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Family Investment companies - how do they work?

Although Family Investment Company's (FIC) have been around for several years, awareness of the flexibility that such a vehicle affords has been growing in recent years. The use of such companies is particularly attractive to director-owners of family businesses who have children, enabling parents to retain control over assets whilst accumulating wealth in a tax efficient manner and facilitating future succession planning.

What is a FIC?

A FIC is a bespoke vehicle which can be used as an alternative (or in addition) to a family trust. It is a private company that invests rather than trades (the investments typically being equity portfolios or property). The shareholders are family members taking advantage of the use of Alphabet shares enabling each direct descendent family member to be allocated a different class of share.

Usually a FIC is set up with a founder share held by the individual(s) providing the capital, being either a cash loan or assets where no chargeable gain has yet to accrue. If a cash loan, the FIC uses the money to acquire assets (e.g. property), which generate a return. Such income is either re-invested within the FIC or can be used to repay the original loan tax-free.

'Alphabet shares' enables family members to have different levels of control over company decisions, rights to receive dividends and entitlements to the company's capital value. In the incorporation of a FIC, the individual setting up the company could still be a Director and preferential Shareholder holding 'A' shares. Such a shareholder will have the right to appoint a director and vote at general meetings (and therefore hold control of the company), however, they must have no entitlement to dividends or to any return of capital. Other family members and often family trusts are then brought in as shareholders, each holding one ‘B’ share each. These ‘B’ shares have no voting or control rights but full entitlement to any dividends and/or return on capital. The shares can be held in trust if the child is a minor.

Benefits of a FIC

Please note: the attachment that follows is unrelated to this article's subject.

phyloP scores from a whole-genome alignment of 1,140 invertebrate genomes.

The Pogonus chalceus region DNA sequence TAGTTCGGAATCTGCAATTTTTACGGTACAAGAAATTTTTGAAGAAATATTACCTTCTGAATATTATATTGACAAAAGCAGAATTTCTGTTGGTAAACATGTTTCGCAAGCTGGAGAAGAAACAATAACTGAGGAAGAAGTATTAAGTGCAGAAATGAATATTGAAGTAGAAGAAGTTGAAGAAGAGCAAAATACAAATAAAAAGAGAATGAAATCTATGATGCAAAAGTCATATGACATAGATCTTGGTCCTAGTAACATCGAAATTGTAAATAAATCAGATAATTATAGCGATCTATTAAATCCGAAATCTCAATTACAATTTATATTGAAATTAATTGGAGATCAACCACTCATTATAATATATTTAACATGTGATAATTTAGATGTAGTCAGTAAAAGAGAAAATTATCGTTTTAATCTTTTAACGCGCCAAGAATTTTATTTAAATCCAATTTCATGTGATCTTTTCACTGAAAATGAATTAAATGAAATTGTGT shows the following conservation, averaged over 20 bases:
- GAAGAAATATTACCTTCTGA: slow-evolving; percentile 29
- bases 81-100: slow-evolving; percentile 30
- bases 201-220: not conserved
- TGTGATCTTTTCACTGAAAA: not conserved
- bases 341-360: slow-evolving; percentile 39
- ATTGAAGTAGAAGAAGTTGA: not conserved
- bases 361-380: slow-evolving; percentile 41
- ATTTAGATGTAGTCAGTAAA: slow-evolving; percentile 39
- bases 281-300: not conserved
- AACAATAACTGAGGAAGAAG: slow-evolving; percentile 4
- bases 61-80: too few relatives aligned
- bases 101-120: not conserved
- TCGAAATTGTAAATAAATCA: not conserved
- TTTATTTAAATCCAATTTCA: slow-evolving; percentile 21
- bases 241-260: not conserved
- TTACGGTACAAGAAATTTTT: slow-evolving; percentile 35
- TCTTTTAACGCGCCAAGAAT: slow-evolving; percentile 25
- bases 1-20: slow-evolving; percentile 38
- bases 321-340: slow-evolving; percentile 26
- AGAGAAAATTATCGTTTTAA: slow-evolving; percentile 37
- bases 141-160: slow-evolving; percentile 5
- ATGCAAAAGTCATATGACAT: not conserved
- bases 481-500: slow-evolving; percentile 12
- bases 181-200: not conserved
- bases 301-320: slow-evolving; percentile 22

• should assets rather than a cash loan by transferred into the FIC, after seven years the value of the money or property transferred falls outside the transferors' estate for IHT purposes. However, it is important that no beneficial interest in the company is held.

  • there is no upper limit in the value of assets that can be placed into a FIC whereas there is a limit of £325,000 in placing capital into a Lifetime Discretionary Trust before any IHT is charged. Any value transferred into a trust above this amount is taxed at 20%.

  • being a company a FIC is subject to corporation tax on the income received which (currently) is at a lower rate than income tax. Where the property is residential mortgage interest is fully reclaimable and not restricted to the basic rate tax credit as applied to personally held buy-to-let property holdings.

  • the company shareholders will be liable to tax when profits are extracted. However, a FIC offers the possibility of allocating dividend payments, which could potentially be spread amongst family members tax-efficiently;

  • the company's article of association can be set up to include specific clauses that protect the shares in specified circumstances (e.g. by preventing shares from being transferred outside of the family.)

Tax trap

Transferring assets (as opposed to cash) into a FIC can have CGT consequences for the donor and/or Stamp Duty Land Tax in the case of property used to subscribe for shares in the company. As such these costs can render the use of the FIC structure prohibitive.


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